Children with birth injuries, such as perinatal stroke or birth asphyxia, often develop motor impairments. In many cases, these impairments are not immediately obvious; rather, they only become apparent as the child ages and begins to show clear signs of developmental delays. In some cases, motor disabilities like cerebral palsy (CP) are not diagnosed until years after the initial brain damage. Even with pediatric screenings, subtle motor deficits may go unrecognized in young children.
Catherine Hoyt and colleagues recently published the results of a study (1) on the use of wearable biosensors in early developmental assessments. They used wrist-worn accelerometers (which, as the name suggests, measure acceleration) to record general activity levels and detect asymmetrical motor patterns. Hoyt et al. note that “Deficits affecting one side of the body, or hemiparesis, constitute the most common form of cerebral palsy (CP), which is the most common cause of pediatric disability.”
The study group included 185 children ages 0-17. Children with typical motor development were compared to children with confirmed asymmetric motor deficits associated with cerebral palsy. The children wore accelerometers on their wrists for a total of 100 hours each, in 25-hour increments.
Results and discussion
The accelerometers showed that typically-developing children under the age of three used both arms equally, while those with cerebral palsy used one arm more than the other. This is consistent with research on the emergence of right or left “handedness” (many people do not realize that a very early preference for one hand can actually indicate motor impairment, even though handedness is normal in older children and adults).
As senior author Nico Desenbach told the Washington University School of Medicine in St. Louis, “Many of the children with impairments used one arm only 60 to 80 percent as much as the other, which is really abnormal. Even that level of impairment is not always easy for a pediatrician to detect, because children often behave totally differently in the doctor’s office than they do normally” (2).
The authors note that their method of detecting motor impairments using accelerometers has the following benefits:
- Data can be acquired continuously as a child goes through their normal activities of daily living
- It could be useful in screening children who are at high risk for developing motor impairments, such as premature babies or those with known brain damage, and determine what types of interventions they may require.
- Their study helped determine that although children with cerebral palsy may have similar overall activity levels to their peers, they are likely to show signs of asymmetric movement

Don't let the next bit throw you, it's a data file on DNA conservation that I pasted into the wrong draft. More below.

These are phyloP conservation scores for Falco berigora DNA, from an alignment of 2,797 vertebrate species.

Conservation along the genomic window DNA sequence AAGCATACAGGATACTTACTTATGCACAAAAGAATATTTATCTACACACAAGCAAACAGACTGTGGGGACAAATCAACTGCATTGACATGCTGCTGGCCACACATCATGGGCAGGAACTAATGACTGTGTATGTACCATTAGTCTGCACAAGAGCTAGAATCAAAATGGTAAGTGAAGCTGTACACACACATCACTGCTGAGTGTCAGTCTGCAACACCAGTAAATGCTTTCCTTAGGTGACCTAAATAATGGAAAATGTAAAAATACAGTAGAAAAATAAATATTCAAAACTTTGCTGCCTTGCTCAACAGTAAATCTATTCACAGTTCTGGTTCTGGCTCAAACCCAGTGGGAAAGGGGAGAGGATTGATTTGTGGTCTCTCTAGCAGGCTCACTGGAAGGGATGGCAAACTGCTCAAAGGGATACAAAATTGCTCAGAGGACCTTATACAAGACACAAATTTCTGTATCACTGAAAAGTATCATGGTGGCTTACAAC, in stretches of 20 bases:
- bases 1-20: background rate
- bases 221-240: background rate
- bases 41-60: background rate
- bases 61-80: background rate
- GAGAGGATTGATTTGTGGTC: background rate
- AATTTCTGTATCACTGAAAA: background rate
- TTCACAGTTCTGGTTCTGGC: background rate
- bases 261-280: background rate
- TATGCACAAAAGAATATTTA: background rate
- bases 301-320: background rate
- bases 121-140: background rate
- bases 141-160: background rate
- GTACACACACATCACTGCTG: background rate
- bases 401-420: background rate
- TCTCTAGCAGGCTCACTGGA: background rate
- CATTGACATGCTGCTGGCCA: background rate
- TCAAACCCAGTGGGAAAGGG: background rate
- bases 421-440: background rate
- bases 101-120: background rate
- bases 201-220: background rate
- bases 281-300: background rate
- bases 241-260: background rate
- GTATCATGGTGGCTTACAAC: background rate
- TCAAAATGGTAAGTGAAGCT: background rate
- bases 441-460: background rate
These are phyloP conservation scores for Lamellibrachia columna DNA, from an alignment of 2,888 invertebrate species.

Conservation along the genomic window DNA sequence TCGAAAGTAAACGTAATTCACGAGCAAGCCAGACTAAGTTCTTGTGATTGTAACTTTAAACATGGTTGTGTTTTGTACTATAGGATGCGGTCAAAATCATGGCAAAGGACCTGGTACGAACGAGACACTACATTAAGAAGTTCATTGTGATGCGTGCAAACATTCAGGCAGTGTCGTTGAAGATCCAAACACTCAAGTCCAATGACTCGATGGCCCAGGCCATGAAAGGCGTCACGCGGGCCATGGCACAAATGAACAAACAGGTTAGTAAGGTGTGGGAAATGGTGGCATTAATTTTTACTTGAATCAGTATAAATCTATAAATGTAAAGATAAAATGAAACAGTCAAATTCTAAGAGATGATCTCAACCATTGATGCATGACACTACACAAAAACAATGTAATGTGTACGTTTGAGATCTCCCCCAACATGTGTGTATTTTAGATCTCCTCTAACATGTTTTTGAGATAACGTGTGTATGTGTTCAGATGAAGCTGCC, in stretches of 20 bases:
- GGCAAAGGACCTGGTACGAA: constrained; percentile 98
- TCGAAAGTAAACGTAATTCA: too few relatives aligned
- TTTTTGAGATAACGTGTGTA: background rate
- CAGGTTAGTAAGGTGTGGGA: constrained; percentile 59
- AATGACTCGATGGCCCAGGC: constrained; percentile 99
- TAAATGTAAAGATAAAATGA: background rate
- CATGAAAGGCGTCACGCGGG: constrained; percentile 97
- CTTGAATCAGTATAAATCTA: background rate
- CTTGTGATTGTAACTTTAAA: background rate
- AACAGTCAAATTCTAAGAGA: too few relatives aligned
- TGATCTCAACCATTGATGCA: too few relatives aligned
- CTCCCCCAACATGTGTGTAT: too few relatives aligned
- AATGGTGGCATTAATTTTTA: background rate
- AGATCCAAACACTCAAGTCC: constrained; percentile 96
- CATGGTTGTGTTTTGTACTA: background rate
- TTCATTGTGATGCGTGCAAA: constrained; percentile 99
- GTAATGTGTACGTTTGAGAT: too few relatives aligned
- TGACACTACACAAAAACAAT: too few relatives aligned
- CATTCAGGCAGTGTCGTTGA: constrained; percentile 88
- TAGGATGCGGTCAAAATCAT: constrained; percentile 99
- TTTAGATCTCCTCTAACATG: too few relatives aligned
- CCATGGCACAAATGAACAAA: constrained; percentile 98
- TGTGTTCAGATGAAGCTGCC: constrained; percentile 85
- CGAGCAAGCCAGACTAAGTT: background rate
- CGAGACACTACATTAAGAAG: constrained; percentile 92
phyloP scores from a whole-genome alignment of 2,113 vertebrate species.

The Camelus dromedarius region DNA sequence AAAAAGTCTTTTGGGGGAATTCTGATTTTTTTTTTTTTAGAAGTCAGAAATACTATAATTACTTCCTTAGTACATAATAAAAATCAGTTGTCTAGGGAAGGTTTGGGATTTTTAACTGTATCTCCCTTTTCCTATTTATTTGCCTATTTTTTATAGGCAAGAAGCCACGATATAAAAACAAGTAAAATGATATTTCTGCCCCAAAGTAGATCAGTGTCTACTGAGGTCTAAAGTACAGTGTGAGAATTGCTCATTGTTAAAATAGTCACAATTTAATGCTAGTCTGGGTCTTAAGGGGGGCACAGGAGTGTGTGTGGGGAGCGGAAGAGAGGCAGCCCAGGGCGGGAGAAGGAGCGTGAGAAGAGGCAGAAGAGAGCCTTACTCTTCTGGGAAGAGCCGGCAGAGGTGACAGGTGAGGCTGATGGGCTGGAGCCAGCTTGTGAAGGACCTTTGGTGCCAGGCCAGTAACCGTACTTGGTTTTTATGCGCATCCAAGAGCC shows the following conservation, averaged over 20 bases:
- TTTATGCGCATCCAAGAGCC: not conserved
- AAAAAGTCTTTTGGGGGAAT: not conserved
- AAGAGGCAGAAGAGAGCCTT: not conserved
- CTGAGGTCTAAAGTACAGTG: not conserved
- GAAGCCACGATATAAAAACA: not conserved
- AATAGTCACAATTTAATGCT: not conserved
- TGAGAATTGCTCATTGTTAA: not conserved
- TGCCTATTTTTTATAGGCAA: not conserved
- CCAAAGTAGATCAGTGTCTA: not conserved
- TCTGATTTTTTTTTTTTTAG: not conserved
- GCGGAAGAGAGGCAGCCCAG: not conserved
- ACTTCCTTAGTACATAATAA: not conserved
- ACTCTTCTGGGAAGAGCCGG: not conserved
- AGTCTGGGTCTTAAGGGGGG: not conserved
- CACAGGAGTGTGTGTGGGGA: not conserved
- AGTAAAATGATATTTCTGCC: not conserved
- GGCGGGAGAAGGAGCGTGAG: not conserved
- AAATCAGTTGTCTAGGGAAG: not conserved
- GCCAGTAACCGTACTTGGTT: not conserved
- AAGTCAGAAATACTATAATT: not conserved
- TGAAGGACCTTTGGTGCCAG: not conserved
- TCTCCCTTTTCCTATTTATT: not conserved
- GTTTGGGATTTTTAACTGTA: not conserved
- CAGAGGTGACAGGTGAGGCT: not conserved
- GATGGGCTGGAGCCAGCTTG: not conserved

- This technology could provide more detailed information on motor skills in typically-developing children at various ages, which could also make it easier for clinicians to detect motor impairments
In the Washington University interview, Dosenbach said, “I’d like to see the day when you take your 1-year-old in for a well-child visit and the pediatrician does the regular checkup, plus straps an accelerometer onto each of the baby’s wrists…That could really help us find some of the kids who are being missed.”
Cerebral palsy and birth injury lawsuits
If your child sustained a preventable birth injury, and now has cerebral palsy, they may be eligible for compensation through a birth injury lawsuit. This compensation can help cover the costs of lifelong treatment, therapy, and other important resources.
If you are interested in pursuing a birth injury case, it is important to go with a medical malpractice firm with extensive experience in this area of law.
ABC Law Centers (Reiter & Walsh, P.C.) focuses exclusively on birth injury cases, and our attorneys have the expertise needed to win. Please reach out today to learn more. Clients pay nothing throughout the entire legal process unless we win.
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- Hoyt, C. R., Van, A. N., Ortega, M., Koller, J. M., Everett, E. A., Nguyen, A. L., … & Dosenbach, N. U. (2019). Detection of pediatric upper extremity motor activity and deficits with accelerometry. JAMA network open, 2(4), e192970-e192970.
- Wearable motion detectors identify subtle motor deficits in children. (2019, May 10). Retrieved June 12, 2019, from https://medicine.wustl.edu/news/wearable-motion-detectors-identify-subtle-motor-deficits-in-children/